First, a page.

What Do You Do at Walt Disney World? Results

Light Meter by Lisa K. Berton

The winner of last week’s caption contest is Kay Moss with her submission, Let it go, let it go…….(humming). Kay has won a Minnie Mouse pin. Congratulations!

Now, onto the blog.

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A few months ago I set up an online survey to gain access to your Disney gift cards but no one had a balance. Since that plan backfired, I’ll share with you the actual survey results. Keep reading and you’ll see why I asked.

The top 100 answers are…

Question 1. What’s your typical admission ticket?

Annual Pass: 40
Single Park Per Day: 13
Park Hopper: 47

Question 2. How many hours do you typically spend in a park each day?

Two to Four Hours: 2
Four to Six Hours: 10
Six to Eight Hours: 32
Eight to Ten Hours: 32
Ten to Twelve Hours: 24

Question 3. How many stage shows do you watch per day?

None: 17
One: 52
Two: 29
Three: 1
Four: 1

Question 4. How many attractions do you ride in a typical day?

Three or Fewer: 6
Four to Six: 21
Seven to Nine: 40
Ten to Twelve: 19
Thirteen or More: 14

Question 5. Do you stop and watch the parade?

Yes: 65
No: 34

Question 6. Do you watch street-style performances such as World Showcase Players, Jammitors, and Dapper Dans?

Yes: 47
No: 1
Sometimes: 51

Question 7. How many street-style performances do you watch per day, typically?

None: 6
One or Two: 87
Three or Four: 7
Five or More: 0

Question 8. How much time do you spend each day, eating meals in the park?

One Hour: 31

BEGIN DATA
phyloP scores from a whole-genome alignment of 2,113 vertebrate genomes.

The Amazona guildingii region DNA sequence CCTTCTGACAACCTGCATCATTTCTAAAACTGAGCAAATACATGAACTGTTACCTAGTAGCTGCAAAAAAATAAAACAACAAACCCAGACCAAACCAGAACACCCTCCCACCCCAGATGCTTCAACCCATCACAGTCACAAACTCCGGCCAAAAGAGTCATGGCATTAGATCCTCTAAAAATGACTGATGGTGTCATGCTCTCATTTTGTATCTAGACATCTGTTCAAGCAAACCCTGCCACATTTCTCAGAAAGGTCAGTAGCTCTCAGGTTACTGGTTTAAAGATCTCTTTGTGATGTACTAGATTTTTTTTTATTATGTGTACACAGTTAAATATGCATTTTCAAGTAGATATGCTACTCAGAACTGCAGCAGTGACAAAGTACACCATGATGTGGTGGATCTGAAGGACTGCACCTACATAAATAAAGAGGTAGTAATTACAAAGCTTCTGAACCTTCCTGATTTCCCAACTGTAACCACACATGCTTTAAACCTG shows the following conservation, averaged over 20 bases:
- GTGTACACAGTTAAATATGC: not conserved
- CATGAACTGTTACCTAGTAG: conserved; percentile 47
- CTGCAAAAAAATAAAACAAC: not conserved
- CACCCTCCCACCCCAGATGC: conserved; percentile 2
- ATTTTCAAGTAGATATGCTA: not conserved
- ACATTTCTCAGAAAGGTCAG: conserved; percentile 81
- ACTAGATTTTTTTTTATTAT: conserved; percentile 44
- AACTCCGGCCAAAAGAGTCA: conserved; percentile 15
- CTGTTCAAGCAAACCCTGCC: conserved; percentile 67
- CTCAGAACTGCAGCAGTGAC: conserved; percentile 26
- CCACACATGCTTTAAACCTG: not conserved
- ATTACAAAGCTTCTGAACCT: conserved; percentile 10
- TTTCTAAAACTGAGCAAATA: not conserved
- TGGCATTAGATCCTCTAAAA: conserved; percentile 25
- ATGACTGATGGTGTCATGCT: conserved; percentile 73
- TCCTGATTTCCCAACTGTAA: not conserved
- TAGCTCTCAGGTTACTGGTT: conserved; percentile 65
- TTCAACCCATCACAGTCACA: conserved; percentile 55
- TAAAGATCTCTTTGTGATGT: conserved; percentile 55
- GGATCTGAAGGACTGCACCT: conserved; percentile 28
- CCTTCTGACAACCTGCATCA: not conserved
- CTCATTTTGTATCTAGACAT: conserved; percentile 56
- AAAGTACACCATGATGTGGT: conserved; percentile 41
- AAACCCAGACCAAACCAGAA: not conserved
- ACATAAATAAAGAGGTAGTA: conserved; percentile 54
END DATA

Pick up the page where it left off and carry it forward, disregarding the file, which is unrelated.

Two Hours: 59
Three Hours or More: 10

When I take the most common answers and apply dollars and cents, you get a real good look at how much you’re paying to visit The Most Magical Place on Earth. Let’s say you’re spending 4 days skipping from park-to-park.

A 4-Day Hopper currently costs $377.01 for ages 10 and up.. That’s $94.25 per day.

You spend a total of 8 hours inside the park(s). You’re paying $11.78 per hour. However, 2 of those hours are used eating meals. Now you’ve got 6 hours to play, which changes your finances to $15.71 per hour.

In a typical day, you watch 1 stage show, ride 7-9 rides, so we’ll gauge it at 8 rides per day. You watch the fireworks, the parade, and 2 street-style performances. Let’s add those up and you get 13. You’re doing 2.2 attractions/shows per hour. That comes out to $7.14 per attraction/show/parade.

Not too bad unless you consider that you spent 20 minutes waiting to ride Peter Pan’s Flight, a 2 minute and 45 second journey and waited 10 minutes for Mickey’s PhilharMagic, a 12 minute show. Where did the other 15 minutes go? A stop at the restroom and a quick call to check in with your parents adds up. Don’t multitask and perform both at the same time. Aaawkaaaard.

How do you get more bang for your Disney Dollar? Well, if you can stay in the park longer, you’ll ride more rides, hopefully. Packing lunch will trim off time spent in line ordering and waiting for food. Conquer one land at a time instead of cross-crossing the park and wearing out your tootsies.

If you remove the Hopper option from your 4-day ticket, you’ll pay less per attraction. Let’s re-calculate so I can show my brother I solved a math problem…sort of.